|Length||18.2 cm||7.2 in||Approx|
|Wingspan||14.2 cm||5.59 in||Approx|
- Constructed with metal and plastic components
- Undercarriage fixed extended
- Display stand not included.
Herpa HE571234 – 1/200 Scale McDonnell Douglas DC-9-32, I-RIKS, ATI
Herpa Wings diecast model HE571234 replicates in 1/200 scale the McDonnell Douglas DC-9-32, Named “Basilicata”, registration I-RIKS in Aero Trasporti Italiani (ATI) livery, circa the late 1980s.
Aero Trasporti Italiani (ATI) was an Italian airline founded in December 1963 as a subsidiary of Alitalia to operate its secondary domestic routes. ATI merged back into Alitalia in November 1994.
McDonnell Douglas DC-9
The McDonnell Douglas DC-9 is an American twin turbofan, narrow-bodied, short to medium range airliner. It first flew on February 25, 1965, entering service in December with Delta Air Lines. They were designed to operate from short runways with less ground infrastructure. In US military service, the type received the designation of C-9. Production ended in 1982 with 976 of all variants built. Developed into the MD-80, MD-90, MD-95 and finally the Boeing 717.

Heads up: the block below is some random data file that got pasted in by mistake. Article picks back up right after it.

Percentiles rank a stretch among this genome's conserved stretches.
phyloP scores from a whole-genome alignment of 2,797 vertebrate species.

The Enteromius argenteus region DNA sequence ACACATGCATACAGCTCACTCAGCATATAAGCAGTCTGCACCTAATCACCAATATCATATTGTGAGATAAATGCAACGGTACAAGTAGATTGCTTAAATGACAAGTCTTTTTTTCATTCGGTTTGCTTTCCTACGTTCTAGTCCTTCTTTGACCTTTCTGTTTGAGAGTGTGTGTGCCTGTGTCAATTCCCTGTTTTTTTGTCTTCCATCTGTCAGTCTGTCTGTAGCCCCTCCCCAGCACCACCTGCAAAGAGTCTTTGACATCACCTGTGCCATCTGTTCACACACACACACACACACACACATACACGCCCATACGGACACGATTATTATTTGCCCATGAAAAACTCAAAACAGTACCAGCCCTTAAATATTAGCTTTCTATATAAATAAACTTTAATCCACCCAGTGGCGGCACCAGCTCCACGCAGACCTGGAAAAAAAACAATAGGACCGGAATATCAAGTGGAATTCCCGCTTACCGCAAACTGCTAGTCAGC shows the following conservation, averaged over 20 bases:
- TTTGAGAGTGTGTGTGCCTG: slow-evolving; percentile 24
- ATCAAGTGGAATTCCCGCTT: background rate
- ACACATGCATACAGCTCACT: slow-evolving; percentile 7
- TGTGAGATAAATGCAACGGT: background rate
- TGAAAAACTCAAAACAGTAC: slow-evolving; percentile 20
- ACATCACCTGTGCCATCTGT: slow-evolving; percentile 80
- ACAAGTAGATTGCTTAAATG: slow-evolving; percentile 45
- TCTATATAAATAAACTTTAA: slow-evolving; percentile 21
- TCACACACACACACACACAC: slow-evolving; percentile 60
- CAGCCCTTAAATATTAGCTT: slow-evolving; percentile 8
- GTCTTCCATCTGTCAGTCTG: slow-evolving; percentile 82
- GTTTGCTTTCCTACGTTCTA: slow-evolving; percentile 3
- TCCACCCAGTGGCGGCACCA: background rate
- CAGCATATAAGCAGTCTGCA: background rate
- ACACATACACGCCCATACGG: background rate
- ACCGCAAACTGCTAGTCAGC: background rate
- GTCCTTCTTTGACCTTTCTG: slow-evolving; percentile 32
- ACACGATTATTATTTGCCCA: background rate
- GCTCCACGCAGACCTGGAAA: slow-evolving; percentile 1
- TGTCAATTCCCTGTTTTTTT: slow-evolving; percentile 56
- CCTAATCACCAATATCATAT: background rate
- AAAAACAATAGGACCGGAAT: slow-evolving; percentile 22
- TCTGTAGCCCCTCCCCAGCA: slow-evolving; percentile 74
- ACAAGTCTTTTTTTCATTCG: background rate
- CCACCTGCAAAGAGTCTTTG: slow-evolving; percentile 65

Airframe construction is mainly aluminium alloy with a semi-monocoque fuselage with built-in airstairs; the low mounted wings and T-tail assembly are of cantilever design with sweep back. The retractable undercarriage is a tricycle type mount to the wing roots, folding inwards into the fuselage; the steerable nose wheel retracts rearward. The flight crew consists of a pilot and copilot, and the passenger cabin typically seats 80 to 139 passengers depending on variant and seating arrangement.
It is powered by two Pratt & Whitney JT8D low-bypass turbofan engines mounted on pylons, one on each side of the rear fuselage. The DC-9-30 has a cruise speed of 907 km/h (564 mph), a maximum speed of 926 km/h (575 mph), a 10,670 m (35,000 ft) service ceiling and a range of 3,095 km (1923 mi).